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By sinking wrecks as artificial reefs and protecting sea creatures in marine parks, the Florida Keys is going out of its way to appeal to divers

The Overseas Highway runs through the Florida Keys like a seam, stitching the string of tiny islands together with the mainland, from Largo Key in the east to Key West.

At times barely wider than the highway itself, the Keys are an archipelago of coral cays that stretch in a crescent from the mainland of Florida 120 miles into the Gulf of Mexico. There are 1,700 islands in all, though most are very small, and the highway connects 43 of them, hopping from one to the next by bridge, over turquoise channels.

But it’s a place best seen and explored by boat, not car. Fishing and diving are popular here, and each house, situated on a channel, has its own boat and little dock.

The waters around the Keys form a National Marine Sanctuary with an area of 2,900 square nautical miles, from south of Miami to the Dry Tortugas west of the Keys. The sanctuary's aim is to protect this area, which is the world's third largest barrier reef, along with its corals, mangroves, seagrass beds and the more than 6,000 marine species.

The Keys have a long history of sinking ships to create artificial reefs and playgrounds for divers. These artificial reefs also benefit natural ones by easing some of the diving and snorkelling traffic. One of the latest additions to the seabed is the massive Vandenberg wreck off Key West. Others date back to the 1980s and have become established reefs. There are plenty of 'natural' shipwrecks here as well; from Spanish treasure galleons to Second World War navy ships. The possibility of lost treasure has enticed divers here too; Art McKee, nicknamed the father of modern treasure hunting, made the Keys his home and treasure hunter Mel Fisher spent decades searching the waters off Key West for the wreck of the Nuestra Señora de Atocha. When he located it in 1985, its $400 million cargo of silver and gems made him and all his family millionaires. There's a museum dedicated to the story of this wreck and other finds by the salvage company that Fisher founded in Key West.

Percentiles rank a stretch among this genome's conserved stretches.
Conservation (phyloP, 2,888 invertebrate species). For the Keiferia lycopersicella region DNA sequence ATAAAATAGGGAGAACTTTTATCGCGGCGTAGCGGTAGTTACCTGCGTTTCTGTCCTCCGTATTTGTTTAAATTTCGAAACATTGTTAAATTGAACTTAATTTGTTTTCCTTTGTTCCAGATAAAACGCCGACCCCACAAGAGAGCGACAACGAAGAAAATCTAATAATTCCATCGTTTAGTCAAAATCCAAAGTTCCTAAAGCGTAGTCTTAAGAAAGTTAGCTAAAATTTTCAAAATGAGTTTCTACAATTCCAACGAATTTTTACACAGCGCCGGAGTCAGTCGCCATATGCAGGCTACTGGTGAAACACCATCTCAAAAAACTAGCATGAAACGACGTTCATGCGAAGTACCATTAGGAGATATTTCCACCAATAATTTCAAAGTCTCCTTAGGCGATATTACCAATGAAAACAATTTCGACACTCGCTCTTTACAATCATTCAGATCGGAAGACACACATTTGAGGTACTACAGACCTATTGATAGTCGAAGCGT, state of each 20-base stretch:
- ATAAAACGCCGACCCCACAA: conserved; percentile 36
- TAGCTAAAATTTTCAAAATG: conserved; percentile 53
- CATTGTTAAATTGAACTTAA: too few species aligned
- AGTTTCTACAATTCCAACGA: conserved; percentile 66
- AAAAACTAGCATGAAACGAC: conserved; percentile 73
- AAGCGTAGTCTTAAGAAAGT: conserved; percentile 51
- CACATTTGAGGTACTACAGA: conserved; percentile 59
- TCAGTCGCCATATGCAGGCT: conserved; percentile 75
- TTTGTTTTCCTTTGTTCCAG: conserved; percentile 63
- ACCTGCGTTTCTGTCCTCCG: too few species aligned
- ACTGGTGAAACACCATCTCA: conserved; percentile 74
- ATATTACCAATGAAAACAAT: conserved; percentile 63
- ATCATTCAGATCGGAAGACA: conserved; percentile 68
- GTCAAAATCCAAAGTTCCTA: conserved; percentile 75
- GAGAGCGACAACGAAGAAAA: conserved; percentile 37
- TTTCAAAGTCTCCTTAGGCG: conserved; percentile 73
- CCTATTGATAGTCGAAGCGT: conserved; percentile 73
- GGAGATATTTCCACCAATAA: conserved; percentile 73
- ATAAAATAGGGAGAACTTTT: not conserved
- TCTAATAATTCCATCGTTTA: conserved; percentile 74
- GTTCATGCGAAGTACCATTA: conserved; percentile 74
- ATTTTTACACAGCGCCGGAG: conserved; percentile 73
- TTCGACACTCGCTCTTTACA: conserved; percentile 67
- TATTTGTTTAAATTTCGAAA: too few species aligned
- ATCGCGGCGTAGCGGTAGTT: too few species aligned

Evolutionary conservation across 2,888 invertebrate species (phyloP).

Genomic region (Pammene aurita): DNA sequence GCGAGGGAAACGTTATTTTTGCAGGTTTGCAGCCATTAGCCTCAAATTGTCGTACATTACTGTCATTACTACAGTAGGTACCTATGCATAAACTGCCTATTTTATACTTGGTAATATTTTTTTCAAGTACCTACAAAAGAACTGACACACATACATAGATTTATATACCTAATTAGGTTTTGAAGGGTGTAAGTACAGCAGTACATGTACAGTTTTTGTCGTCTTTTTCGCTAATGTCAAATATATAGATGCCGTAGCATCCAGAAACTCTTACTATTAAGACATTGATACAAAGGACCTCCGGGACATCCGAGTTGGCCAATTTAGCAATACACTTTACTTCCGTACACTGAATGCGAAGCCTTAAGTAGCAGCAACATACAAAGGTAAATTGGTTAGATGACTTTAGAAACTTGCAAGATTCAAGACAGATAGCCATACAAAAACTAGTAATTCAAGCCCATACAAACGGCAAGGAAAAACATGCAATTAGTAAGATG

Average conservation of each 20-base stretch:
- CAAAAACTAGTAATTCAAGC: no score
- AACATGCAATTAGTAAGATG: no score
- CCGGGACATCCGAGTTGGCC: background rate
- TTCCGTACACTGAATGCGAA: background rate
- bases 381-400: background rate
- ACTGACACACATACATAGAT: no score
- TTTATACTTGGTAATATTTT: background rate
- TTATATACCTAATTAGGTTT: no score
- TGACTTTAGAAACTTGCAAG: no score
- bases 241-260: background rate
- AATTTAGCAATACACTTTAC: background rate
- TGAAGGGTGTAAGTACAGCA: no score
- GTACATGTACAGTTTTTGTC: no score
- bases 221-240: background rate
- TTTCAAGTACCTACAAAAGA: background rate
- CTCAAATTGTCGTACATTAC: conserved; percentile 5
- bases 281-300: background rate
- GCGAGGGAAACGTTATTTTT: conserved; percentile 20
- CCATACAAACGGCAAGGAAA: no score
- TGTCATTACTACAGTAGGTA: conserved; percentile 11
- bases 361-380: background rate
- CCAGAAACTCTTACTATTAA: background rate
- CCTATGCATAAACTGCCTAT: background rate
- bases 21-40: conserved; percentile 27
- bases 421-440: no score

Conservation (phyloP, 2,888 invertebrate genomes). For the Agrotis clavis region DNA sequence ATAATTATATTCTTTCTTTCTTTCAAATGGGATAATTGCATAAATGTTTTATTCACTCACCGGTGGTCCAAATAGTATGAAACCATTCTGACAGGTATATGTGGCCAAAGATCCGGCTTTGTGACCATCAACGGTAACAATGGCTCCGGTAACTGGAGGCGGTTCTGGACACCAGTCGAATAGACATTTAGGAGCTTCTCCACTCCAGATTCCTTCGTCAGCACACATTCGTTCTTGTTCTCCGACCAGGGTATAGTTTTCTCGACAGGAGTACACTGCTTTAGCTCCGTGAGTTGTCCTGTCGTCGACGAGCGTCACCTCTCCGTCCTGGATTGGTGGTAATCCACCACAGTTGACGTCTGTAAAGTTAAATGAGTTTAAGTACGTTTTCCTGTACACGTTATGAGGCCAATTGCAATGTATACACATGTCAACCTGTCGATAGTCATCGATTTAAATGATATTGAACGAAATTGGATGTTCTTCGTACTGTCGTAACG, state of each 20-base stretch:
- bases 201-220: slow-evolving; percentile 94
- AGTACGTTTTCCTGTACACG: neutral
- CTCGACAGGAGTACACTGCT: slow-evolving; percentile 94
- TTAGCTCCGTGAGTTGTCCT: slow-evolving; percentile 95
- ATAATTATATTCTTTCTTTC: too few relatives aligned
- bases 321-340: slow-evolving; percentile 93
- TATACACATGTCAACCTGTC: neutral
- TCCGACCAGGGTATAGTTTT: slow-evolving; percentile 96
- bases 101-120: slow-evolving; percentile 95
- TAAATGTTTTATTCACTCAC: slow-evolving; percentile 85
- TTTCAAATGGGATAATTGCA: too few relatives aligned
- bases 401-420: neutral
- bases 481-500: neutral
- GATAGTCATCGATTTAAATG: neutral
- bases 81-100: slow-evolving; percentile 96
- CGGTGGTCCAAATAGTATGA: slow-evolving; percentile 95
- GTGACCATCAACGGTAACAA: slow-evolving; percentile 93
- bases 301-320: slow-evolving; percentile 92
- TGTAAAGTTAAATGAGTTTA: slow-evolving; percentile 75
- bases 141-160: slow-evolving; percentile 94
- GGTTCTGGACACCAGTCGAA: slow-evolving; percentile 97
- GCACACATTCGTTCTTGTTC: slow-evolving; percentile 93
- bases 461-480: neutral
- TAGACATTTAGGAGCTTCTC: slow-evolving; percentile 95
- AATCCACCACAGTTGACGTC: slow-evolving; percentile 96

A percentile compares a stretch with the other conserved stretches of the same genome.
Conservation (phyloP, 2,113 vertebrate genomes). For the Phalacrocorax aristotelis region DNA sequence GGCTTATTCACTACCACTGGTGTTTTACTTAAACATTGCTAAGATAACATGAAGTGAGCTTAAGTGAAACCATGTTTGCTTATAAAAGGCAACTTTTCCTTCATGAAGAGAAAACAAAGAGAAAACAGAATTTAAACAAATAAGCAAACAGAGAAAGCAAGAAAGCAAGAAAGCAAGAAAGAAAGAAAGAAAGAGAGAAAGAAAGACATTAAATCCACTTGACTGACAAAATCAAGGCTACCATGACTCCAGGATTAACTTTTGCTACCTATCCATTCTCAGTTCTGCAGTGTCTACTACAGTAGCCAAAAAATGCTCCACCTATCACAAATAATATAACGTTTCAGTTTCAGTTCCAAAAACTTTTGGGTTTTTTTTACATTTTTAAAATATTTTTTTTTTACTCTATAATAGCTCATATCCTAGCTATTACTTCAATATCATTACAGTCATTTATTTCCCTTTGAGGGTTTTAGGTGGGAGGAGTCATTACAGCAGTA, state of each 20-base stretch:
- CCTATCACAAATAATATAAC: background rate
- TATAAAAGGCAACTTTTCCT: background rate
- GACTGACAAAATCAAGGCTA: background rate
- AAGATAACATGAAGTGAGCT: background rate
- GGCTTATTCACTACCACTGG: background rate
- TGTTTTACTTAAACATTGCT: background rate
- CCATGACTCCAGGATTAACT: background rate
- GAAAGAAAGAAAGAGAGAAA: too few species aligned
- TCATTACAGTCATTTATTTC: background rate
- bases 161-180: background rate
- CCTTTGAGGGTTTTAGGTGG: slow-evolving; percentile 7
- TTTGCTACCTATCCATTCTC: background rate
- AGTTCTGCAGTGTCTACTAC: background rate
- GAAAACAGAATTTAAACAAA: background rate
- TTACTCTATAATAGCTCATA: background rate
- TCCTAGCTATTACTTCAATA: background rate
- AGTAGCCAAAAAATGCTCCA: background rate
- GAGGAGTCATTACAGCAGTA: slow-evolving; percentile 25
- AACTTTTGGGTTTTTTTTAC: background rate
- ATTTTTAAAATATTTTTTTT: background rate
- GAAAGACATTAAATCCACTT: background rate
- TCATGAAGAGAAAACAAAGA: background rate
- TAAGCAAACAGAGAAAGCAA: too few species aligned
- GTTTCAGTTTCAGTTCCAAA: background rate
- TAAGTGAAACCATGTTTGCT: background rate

If the history of diving is of interest, head to the excellent History of Diving Museum in Islamorada. The museum, which started as the personal collection of Joe and Sally Bauer, is well laid out and has an incredibly large collection of diving helmets from around the world. It's also got a particular focus on the history of diving in South Florida and the Florida Keys. So take a trip with us down Highway 1 and we'll find the best places to dive along the way…

Key Largo

Key Largo is the first stop for any diver. At 33 miles long, it's the largest of the Keys, and the closest to the rest of Florida. Considered the diving capital, there are plenty of dive operators here to take you out to the many dive sites scattered along the barrier reef on the southwest side of the island. While the shallow reefs are interesting, for the more adventurous diver the wrecks offer more of a challenge. The largest and most famous is the Spiegel Grove.


Spiegel Grove

The USS Spiegel Grove was a dock landing ship, launched in 1956. At 155m long, the ship was used to transport landing craft and helicopters, and when it was decommissioned, the ship became the largest artificial reef in the world at the time. But sinking the ship in 2001 wasn’t plain sailing. Just hours before she was due to be scuttled, the ship capsized and the stern of the helipad came to rest on the seabed, with the bow out the water. The authorities got a salvage company to turn the wreck onto its starboard side, so it was fully submerged. But that’s not the end of the story; during hurricane Dennis, three years later, the wreck was turned again, and now sits upright on the seabed.